One common point of confusion for organizations in modern service management is breaking down users and tickets by category, department, and group. We covered categories, subcategories, and why use them here, so let’s take a look at departments and groups.
- Departments are exactly what you would guess. This is the traditional organizational definition. Members of specific departments work in a defined role with regular tasks in a certain area. Common departments include marketing, sales, HR, finance, etc.
- Groups in service management are typically used to categorize service agents. For example, a group of technicians might be responsible solely for HR tickets and requests.
Where does the confusion come from? There’s often overlap in the way we name categories, departments, and groups. “Human resources” could apply to all three. A request can come from the “human resources” department, fall under the “human resources” category, and technicians from the “human resources” group might be responsible for the request.
Let’s take a look at why we break down data with these terms to avoid the confusion during setup.
In a very broad sense, the service desk’s job is to make sure organizational processes are flowing smoothly, with minimal disruption. The service desk should take steps to minimize break/fix incidents and repetitive issues, simplify workflows, and react to technical issues that slow down the business. Departments help the service desk find relationships between incidents, diagnose the origin of breakdowns, and build better plans to keep the business running smoothly.
For example, if an inordinate amount of tickets are coming from the sales department, the service desk might notice it’s because they need a software update on their CRM tool. If they are frequently violating SLAs for tickets from the finance department, maybe they need to put extra resources there to help.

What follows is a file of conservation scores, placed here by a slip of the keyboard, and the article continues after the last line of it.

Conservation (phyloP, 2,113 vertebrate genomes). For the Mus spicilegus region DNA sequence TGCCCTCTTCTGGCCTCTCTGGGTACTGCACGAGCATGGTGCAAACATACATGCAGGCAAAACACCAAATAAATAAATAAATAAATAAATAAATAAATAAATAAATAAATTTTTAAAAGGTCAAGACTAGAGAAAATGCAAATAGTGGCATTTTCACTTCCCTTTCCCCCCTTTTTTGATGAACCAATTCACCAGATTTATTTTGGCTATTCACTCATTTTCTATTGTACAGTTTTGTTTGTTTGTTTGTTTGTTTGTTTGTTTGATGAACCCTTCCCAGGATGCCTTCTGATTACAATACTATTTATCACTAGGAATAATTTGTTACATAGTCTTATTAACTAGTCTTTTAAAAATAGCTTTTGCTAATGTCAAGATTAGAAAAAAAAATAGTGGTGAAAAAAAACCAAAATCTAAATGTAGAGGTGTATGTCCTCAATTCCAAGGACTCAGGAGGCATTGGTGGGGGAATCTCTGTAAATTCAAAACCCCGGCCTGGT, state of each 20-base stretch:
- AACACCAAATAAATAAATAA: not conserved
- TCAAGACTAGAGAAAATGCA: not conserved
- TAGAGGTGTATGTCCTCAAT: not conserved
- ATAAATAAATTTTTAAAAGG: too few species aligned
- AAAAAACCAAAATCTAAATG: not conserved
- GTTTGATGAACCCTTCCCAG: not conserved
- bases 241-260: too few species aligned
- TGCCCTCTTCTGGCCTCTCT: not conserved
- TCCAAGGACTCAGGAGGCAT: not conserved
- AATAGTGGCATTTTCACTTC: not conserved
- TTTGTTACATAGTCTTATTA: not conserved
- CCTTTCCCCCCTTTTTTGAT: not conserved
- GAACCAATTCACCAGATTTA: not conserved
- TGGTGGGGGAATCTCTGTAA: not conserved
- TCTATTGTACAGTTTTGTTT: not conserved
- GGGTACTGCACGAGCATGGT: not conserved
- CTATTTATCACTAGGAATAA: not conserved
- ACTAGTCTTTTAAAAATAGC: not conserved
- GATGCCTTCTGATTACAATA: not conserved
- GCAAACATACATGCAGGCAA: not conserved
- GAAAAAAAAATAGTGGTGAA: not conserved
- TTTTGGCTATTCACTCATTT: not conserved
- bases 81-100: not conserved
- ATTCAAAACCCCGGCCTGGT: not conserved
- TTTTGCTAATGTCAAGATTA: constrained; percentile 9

These are simple examples, but hopefully you can see that grouping incidents and requests by department can create a clearer picture that lead the service desk to greater efficiency. In addition to these reactive scenarios, the service desk can be proactive with changes and releases, ensuring they target the appropriate departments with notifications or updates about upcoming changes.
Now that you understand the purpose of breaking users into departments, it should be easy to see why we break the service agents into groups. If Bob is frequently troubleshooting issues with employee data and overseeing the onboarding process, he’s well-equipped to handle human resources tickets and requests. Bob should belong to the HR group, so we can route all of the HR tickets his way.
Not only can you use groups to handle tickets from certain categories or priority level, but you can also track how groups are performing. Now you have clearer visibility into how much time it’s taking to resolve incidents, how much capital you’re spending per incident for each group, and the level of customer satisfaction each group is providing. This will help determine how to add or move resources across the organization.